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By Francis Allan L. Angelo

A CONSORTIUM of electric cooperatives in Panay Island will begin negotiations with an independent power producer to purchase electricity from a 164-megawatt coal-fired power plant based in Iloilo City.

The negotiation kicked off with the signing of a memorandum of agreement between the Panay Power Supply Consortium (PPSC) and Panay Energy Development Corporation (PEDC).

PEDC, a subsidiary of Global Business Power Corp. (GBPC) under the Metrobank group, will operate the coal-fired power plant being constructed at Brgy. Ingore in LaPaz, Iloilo City.

The PPSC is composed of Aklan Electric Cooperative, Antique Electric Cooperative, Capiz Electric Cooperative and Iloilo Electric Cooperatives (Ileco) 1, 2 and 3.

The negotiation is seen to culminate in a 25-year electric power purchase agreement (EPPA) between PEDC and PPSC member cooperatives.

Adrian Moncada, GBPC assistant vice president for commercial operations, said once they have concluded the negotiations, the EPPA will be submitted to the Energy Regulatory Commission for approval.

The PPSC was conceptualized in 2008 to address the worsening electricity shortage in Panay.

The looming expiration of the cooperatives’ power supply contracts with the National Power Corp., which is presently being privatized, in 2010 also prompted PPSC to look for potential suppliers.

The coal-fired power plant is expected to be operational in the last quarter of 2010. It is composed of two units each with a capacity to generate 82MW. The plant has a net production of 144MW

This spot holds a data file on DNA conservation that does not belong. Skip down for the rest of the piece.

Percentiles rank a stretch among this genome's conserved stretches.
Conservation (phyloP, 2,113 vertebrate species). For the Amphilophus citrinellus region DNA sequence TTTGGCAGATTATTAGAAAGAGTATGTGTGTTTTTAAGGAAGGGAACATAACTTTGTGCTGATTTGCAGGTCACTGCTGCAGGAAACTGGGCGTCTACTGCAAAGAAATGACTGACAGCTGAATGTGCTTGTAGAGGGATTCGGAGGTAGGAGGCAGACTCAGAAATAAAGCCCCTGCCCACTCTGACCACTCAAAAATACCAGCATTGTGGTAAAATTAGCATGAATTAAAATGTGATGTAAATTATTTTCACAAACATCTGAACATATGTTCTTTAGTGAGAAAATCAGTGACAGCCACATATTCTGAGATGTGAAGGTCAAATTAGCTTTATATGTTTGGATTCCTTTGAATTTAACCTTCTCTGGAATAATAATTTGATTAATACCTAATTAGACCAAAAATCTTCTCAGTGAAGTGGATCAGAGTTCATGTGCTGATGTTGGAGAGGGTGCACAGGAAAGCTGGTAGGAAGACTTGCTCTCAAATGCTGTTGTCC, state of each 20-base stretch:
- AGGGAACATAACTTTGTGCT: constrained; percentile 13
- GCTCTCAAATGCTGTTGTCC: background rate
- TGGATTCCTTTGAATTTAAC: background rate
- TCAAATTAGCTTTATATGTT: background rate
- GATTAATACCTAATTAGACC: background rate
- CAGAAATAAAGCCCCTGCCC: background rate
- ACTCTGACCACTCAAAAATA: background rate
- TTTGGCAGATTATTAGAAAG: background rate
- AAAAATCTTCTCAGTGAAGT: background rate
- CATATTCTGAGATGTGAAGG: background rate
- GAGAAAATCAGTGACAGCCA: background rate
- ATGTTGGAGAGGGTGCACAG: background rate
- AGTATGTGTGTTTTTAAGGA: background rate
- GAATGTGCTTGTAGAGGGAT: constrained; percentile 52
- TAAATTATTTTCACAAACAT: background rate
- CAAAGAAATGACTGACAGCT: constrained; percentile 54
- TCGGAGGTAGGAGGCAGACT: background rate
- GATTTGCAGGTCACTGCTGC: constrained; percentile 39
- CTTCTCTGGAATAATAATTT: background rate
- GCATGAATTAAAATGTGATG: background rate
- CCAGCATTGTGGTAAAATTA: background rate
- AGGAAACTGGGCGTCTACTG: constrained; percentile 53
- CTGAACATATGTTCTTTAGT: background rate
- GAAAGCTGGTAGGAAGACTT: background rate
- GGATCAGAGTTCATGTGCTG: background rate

Engr. Wilfred Billena, Ileco 1 general manager and PPSC president, said they bidded out a total of 72MW for their power requirements starting 2011.

A total of 36MW was awarded to two renewable energy companies – Global Green Power and Asea One – while the remaining 36MW was awarded to GBPC.

GBPC has set aside 72MW, or 75% of the coal-fired power plant’s net generation for Iloilo City’s electricity needs.

The remaining 36MW of the coal plant will be allocated to 5 electric cooperatives in Negros Occidental and Oriental.

Engr. Gil Altamira, GBPC commercial operations manager, said their price per kilowatt-hour will be lower than the ERC-approved rate of P4.30/kWh in the EPPA between Central Negros Cooperative (Ceneco) and Korean Electric Power Corp., (Kepco) which will also operate a coal-fired power plant in Cebu.

“We will try to reduce our price from that of the Ceneco-Kepco deal. The advantage of the GBPC-PEDC plant is that it is embedded in Panay Island which could save us from additional transmission cost,” Altamira said.

Billena said their contract with GBPC and other suppliers might not be enough because of their unpredictable consumer growth.

“Our consumption is pegged at 30MW but sometimes we are surprised because we hit 32MW on certain days. The supply instability in the Visayas grid makes it hard for us to predict our growth. When these new capacities operate, we expect our connections to increase. Apparently, the supply that we are about to contract might not be enough,” Billena said.

Billena said an embedded power plant in Panay is advantageous compared to sources outside the island because it is “more stable and cooperatives here will be given priority.”

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